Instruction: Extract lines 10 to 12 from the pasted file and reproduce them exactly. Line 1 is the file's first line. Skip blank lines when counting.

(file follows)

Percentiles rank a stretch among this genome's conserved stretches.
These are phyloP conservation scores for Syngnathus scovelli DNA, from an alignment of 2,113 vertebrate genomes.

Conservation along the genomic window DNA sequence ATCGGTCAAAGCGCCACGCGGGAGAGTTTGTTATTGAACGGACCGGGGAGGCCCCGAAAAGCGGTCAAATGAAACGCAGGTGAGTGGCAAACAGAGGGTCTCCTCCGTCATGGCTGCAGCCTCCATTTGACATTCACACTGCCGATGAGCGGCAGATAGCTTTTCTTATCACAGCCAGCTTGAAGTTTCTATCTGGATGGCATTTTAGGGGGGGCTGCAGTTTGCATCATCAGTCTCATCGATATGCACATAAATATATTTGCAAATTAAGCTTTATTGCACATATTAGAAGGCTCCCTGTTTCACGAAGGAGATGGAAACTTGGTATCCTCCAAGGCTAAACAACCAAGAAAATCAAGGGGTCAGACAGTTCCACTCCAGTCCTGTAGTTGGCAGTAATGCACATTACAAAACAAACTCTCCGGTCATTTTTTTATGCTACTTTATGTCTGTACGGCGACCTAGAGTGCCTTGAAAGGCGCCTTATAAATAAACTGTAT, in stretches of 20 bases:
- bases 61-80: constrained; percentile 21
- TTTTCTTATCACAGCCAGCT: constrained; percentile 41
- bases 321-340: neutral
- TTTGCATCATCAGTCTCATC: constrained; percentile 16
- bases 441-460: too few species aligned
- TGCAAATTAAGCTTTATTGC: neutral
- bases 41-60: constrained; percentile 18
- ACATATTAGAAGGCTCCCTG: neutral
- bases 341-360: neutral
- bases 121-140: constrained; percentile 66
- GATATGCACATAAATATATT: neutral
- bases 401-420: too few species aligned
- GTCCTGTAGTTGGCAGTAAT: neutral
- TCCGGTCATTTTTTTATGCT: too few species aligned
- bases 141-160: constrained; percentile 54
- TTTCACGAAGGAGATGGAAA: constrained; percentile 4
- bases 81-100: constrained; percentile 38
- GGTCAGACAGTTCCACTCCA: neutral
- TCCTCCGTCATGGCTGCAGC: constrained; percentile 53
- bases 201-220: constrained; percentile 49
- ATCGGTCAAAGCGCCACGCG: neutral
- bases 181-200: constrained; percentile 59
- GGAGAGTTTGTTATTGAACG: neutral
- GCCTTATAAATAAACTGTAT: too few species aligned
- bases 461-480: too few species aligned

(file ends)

- bases 41-60: constrained; percentile 18
- ACATATTAGAAGGCTCCCTG: neutral
- bases 341-360: neutral